Or: how will I interact with a quantum computer, and what can it do?

Interior of IBM Quantum computing system. Photo by .

The greater the functionality of a tool, the less efficient it will be for any given task. Take, for example, The Giant, which earns the title of . It is a Swiss Army knife with 87 tools. It is over 8 inches long and weighs 3 pounds.

Or: how to do multiplication on a quantum computer today

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What you will read here is a bad idea. Don’t try this at home. You’ve been warned. I’ll be using a metaphorical sledgehammer to crack a hypothetical nut. I am trying to do a much, much lamer version of using a drone to change a light bulb.

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First, some definitions (as told to me by Google).

Scientist: a person who is studying or has expert knowledge of one or more of the natural or physical sciences.

Scientologist: a person who believes that human beings are immortal, that a person’s life experience transcends a single lifetime, and that human beings possess infinite capabilities .

Scientistic: a person with excessive belief in the power of scientific knowledge and techniques.

While a person is quite capable of being a scientist and a serial killer, let’s suppose for the sake of argument we are talking about people that can be defined…

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I have two friends, Alice and Bob. Soon they will be your friends. Since I’m a nice guy, I’m going to give each of them a gift. It’s nothing special — just a box with a couple of buttons and lights on it.

Welcome to Introduction to Quantum Computing. I am your guide,, a researcher in the. This is Lecture 9.

It would probably be a good idea to have read the previous Lectures before continuing.

What did you learn last week?
Last week you learned about the high-level structure of quantum algorithms, especially those with oracles. You’ve also seen the detailed implementation of the Deutsch-Jozsa algorithm and how it makes use of the quantum primitives: superposition, quantum logic, phase logic, and uncomputation.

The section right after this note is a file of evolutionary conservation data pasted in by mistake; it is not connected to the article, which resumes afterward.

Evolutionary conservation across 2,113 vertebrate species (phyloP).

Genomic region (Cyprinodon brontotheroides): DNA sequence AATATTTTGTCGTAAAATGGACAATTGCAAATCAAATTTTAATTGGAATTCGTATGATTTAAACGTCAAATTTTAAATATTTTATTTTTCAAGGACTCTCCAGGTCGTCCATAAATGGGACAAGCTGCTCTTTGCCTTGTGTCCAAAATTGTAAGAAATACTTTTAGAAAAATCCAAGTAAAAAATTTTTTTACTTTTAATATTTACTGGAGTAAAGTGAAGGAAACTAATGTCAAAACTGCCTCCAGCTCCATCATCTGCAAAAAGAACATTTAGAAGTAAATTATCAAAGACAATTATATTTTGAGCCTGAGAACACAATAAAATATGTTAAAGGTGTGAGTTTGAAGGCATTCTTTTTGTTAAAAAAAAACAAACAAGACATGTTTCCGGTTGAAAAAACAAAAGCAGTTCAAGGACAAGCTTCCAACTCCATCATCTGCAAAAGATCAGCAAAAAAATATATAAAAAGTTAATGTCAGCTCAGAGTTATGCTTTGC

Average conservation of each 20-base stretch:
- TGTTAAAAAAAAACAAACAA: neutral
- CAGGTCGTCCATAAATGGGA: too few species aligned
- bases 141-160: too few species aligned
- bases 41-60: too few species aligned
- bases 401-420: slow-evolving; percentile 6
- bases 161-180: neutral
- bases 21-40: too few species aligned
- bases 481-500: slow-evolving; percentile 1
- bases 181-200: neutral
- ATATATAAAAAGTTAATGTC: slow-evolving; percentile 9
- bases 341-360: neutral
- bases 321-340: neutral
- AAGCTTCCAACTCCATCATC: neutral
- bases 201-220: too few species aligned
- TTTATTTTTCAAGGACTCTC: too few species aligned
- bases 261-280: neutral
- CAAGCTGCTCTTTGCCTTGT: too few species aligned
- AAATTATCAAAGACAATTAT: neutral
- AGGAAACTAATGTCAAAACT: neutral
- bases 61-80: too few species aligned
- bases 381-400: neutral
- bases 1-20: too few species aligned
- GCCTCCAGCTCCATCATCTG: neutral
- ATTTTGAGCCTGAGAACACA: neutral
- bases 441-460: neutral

What will you learn this week?
This week you will…

A tutorial for the virtual workshop

Recorded lecture. Warning: this a 1-hour video!

This is a bit awkward. You are watching a recorded video. Some of you are watching it “live” at the workshop while I sleep — since it is the middle of the night here in Sydney. Perhaps, though, this video will be posted and sit on the internet somewhere in perpetuity. …

A Physicist’s Valentine’s Day Poem

Roses are red.
Violets are blue.
My heart loves all,
The quantum in you.

Nitrogen, calcium,
And phosphorus.
There’s so much in common,
Between two of us.

Hydrogen, carbon,
And oxygen.
There’s a lot going on,
Under your skin.

From your head to your toes,
You’re made of this stuff.
To look on the outside,
Is never enough.

Inside and out,
Atoms and space,
To think of them all,
Makes my heart race.

Within each element,
There’s more going on.
Protons, neutrons,
And electrons.

Go deeper still,
And you will find quarks —
The building blocks,

Or, what would Quantum Mario Bros. look like?

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During a lecture for , the topic of the came up. We’ll get into the details of this, but essentially it says that — unlike a “watched pot” which eventually boils — a “watched quantum pot” never does boil. One of the students asked if this was similar to how Boo works in Super Mario Bros. The answer is almost, but no. However, we can use Boo to learn about quantum physics anyway!

Only 90’s kids

Nineties kids and younger millennial hipsters will have fond memories of , the…

And what it can teach you about quantum physics

I made this. I’m not all that proud of it to be honest.

Four quantum physicists are in a car. Heisenberg is driving like he is in The Matrix. Schrödinger is in the front seat waving at the other cars. Einstein and Bohr are in the back arguing when they get pulled over. The officer asks Heisenberg, “do you know how fast you were going?”

“No, but we know exactly where we are,” Heisenberg replies.

The officer looks confused and says, “you were going 120 km/h!”

Heisenberg throws his arms up and cries, “Great! Now we’re lost!”

The officer looks over the car and asks Schrödinger if they have anything in the trunk…

A gentle introduction to quantum tomography

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This lecture was given as part of series on Hackaday organised by . Kitty has drawn an of this lecture as well! The recording of this lecture is available on Kitty’s YouTube channel:

Who are you?

You’ve done a bit of self-study. You’ve participated in quantum technology lectures. You’ve got an awesome certificate from Kitty — and had it printed on a mug! Maybe you’ve even implemented a quantum algorithm on a cloud-based quantum computer. By all accounts, you’re a quantum coder. That’s great, because I have a problem. Someone gave me this…

Chris Ferrie

Quantum theorist by day, father by night. Occasionally moonlights as a children’s book author. @csferrie

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